An idyllic lush environment with many elements of mountain folk architecture

Palaiomylos village is a village located in the Limassol province, which belongs to the geographical suburbs of Marathasas, built on the southern slopes of Troodos, 42 kilometres from the city of Limassol.

It is built at an average altitude of 1040 metres. Its mountainous landscape is divided by many small streams, which are offshoots of the river Dhiarizos.
Photo: George Cyprus

Palaiomylos is connected to the northwest with the village of Lemithou, to the north with the village of Prodromos and to the southwest with the village of Agios Dimitrios.
Photo: Κυπρος Και Ελλαδα Μια Σελιδα Ενα Δεσιμο Μια Αγαπη

Historical data:
It seems that the village of Palaiomylos did not exist during the Middle Ages, since it is not referred to in mediaeval sources. However, it may have been under a different name which is not known.

It is probably one of the newest villages in Cyprus and was founded during the Turkish occupation.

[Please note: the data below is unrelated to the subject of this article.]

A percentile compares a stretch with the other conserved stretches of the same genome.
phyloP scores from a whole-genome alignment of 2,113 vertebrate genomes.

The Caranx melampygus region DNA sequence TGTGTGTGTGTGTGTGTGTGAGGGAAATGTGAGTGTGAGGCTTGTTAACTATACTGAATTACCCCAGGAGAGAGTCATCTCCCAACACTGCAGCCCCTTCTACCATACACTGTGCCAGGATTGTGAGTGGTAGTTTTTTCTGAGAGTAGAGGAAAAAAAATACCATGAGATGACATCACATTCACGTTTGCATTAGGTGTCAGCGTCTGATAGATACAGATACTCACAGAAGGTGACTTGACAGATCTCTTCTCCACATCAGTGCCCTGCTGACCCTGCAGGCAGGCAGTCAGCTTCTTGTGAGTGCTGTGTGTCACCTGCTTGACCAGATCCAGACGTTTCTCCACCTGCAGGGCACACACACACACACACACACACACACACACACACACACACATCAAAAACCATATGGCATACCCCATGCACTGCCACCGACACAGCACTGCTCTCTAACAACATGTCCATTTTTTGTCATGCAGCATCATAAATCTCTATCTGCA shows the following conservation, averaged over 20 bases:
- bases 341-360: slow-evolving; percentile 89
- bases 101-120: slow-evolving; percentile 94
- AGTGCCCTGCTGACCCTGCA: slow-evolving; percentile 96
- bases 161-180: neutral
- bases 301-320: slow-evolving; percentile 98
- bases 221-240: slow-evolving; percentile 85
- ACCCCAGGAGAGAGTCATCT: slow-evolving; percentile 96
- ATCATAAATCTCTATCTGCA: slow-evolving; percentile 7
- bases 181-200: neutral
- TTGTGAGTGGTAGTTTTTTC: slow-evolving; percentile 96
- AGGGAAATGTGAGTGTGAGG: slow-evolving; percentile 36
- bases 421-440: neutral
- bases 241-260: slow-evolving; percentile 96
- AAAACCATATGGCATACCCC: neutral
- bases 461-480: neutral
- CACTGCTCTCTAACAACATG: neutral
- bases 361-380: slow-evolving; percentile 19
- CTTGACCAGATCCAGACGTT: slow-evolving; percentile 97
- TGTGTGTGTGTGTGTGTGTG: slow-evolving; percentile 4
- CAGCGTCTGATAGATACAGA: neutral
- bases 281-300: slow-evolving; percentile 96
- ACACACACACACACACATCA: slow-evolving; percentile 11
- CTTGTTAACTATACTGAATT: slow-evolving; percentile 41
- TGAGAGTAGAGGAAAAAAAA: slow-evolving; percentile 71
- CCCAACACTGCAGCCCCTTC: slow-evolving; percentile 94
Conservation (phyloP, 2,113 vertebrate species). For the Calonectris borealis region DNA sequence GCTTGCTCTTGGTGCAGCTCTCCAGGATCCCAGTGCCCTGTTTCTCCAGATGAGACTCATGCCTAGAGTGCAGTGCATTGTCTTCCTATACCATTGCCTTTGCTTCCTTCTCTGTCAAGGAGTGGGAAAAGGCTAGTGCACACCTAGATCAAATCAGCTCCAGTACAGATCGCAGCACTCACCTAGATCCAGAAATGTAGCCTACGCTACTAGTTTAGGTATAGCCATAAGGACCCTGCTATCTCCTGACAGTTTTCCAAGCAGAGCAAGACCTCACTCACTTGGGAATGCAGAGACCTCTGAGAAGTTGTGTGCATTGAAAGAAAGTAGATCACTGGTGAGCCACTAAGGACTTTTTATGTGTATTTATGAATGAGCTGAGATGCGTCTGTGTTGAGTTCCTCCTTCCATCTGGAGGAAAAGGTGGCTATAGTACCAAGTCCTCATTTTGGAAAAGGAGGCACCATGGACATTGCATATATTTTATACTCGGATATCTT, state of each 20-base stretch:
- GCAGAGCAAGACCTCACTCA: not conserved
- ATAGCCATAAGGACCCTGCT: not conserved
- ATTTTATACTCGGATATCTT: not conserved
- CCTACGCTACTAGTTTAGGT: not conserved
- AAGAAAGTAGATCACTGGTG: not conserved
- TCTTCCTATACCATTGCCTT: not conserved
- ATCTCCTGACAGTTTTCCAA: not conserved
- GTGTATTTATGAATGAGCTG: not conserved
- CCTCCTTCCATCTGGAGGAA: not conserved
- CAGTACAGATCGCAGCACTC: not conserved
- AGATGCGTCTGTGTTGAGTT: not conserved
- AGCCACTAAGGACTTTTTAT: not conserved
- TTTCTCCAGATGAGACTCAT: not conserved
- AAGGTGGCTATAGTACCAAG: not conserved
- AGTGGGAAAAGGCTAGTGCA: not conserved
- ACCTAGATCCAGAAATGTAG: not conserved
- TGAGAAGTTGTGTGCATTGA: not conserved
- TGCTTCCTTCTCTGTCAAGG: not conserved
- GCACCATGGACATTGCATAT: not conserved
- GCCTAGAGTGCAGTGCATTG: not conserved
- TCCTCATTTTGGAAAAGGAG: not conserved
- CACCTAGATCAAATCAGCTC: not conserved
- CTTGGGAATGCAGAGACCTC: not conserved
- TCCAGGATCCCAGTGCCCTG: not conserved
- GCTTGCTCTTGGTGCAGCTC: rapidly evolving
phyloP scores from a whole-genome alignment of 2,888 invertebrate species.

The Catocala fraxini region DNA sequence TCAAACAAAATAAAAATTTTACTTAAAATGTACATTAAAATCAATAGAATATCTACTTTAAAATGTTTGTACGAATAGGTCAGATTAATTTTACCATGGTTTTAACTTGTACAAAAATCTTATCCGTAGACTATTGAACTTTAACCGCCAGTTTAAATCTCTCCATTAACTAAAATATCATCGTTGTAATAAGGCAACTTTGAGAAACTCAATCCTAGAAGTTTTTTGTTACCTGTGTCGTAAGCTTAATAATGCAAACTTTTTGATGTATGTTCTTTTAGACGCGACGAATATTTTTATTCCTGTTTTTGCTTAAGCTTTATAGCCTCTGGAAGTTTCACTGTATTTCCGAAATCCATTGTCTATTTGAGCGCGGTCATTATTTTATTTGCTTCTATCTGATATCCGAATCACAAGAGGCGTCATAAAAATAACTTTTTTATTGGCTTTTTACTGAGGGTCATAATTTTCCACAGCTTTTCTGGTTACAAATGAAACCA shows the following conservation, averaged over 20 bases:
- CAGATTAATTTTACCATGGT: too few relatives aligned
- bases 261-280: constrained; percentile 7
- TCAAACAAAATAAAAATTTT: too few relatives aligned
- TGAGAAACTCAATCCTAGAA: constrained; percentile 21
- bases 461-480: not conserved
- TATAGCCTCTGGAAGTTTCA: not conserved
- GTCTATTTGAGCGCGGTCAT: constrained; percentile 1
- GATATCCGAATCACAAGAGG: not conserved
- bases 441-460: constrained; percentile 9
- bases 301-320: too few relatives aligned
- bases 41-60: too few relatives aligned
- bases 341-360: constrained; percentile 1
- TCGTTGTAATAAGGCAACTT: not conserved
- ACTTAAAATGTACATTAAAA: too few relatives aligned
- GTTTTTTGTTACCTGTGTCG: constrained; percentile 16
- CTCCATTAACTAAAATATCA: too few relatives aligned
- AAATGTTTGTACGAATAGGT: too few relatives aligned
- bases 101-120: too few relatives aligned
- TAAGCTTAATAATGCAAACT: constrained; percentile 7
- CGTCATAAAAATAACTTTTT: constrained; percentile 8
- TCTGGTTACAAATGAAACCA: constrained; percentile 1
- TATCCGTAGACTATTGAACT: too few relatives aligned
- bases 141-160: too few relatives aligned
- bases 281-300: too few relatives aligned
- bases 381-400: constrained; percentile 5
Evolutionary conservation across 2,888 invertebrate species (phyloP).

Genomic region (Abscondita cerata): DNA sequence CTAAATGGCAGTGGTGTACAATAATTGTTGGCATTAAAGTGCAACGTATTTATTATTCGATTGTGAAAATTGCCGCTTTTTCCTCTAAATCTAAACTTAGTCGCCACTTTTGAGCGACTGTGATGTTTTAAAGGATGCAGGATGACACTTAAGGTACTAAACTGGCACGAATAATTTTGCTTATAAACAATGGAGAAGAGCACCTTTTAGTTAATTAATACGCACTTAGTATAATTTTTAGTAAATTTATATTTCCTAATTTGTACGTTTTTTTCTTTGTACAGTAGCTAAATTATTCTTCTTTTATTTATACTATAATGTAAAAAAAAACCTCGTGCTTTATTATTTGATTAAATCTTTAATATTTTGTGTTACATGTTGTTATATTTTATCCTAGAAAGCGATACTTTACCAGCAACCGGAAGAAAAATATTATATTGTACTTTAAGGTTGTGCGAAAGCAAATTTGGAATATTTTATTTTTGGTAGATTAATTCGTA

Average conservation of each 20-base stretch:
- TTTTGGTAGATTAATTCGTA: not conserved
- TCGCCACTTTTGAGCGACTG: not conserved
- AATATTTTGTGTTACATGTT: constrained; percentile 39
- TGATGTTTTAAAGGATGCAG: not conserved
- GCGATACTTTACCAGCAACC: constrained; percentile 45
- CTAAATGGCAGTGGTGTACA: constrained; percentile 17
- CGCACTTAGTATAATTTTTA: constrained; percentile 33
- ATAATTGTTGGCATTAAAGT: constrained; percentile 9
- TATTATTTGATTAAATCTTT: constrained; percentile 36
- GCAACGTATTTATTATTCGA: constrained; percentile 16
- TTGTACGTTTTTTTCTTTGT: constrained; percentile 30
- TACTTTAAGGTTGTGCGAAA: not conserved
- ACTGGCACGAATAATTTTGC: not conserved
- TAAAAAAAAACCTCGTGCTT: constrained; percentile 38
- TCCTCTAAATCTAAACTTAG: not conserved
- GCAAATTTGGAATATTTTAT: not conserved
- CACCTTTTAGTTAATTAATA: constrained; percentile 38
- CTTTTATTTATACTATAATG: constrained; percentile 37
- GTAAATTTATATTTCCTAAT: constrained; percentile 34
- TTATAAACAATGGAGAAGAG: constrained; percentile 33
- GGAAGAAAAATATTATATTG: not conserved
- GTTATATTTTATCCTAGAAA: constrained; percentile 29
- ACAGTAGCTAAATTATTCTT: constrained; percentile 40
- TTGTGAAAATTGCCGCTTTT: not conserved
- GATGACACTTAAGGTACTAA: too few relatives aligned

Photo: Κυπρος Και Ελλαδα Μια Σελιδα Ενα Δεσιμο Μια Αγαπη

The Name of the Village: 
According to tradition, the village of Palaiomylos owes its name to a "palio mylo" (meaning old watermill) that existed in the area before it was even created.

Sights and churches:
Walking through the streets of Palaiomylos, you will be impressed by the intense mountain folk architecture.

Of great interest is the small church of the Holy Cross which was originally a single-aisled, gable roof, wood-paneled church, covered with 17th-century frescoes.
Photo: Κυπρος Και Ελλαδα Μια Σελιδα Ενα Δεσιμο Μια Αγαπη

Palaiomylos experienced large population fluctuations. In 1881 its population was 99 which increased to 236 by 1946. In 1960 it decreased to 200 and then to 156 in 1973. In 1976 the population increased to 166 but decreased to 83 in 1982. In 2018 it decreased again to 40 inhabitants.

Crops, occupations and products: 
In the limited arable land of the village, residents cultivate vineyards. Fruit trees such as apple trees, cherries, pears, peaches, few walnuts and few vegetables are also grown.

In addition, there is a large area of uncultivated land, where wild vegetation thrives.

Livestock due to soil morphology, climate and vegetation was non-existent and confined to the farming of small numbers of goats and poultry.
Photo: Andreas Hailis

For the map of the area click HERE

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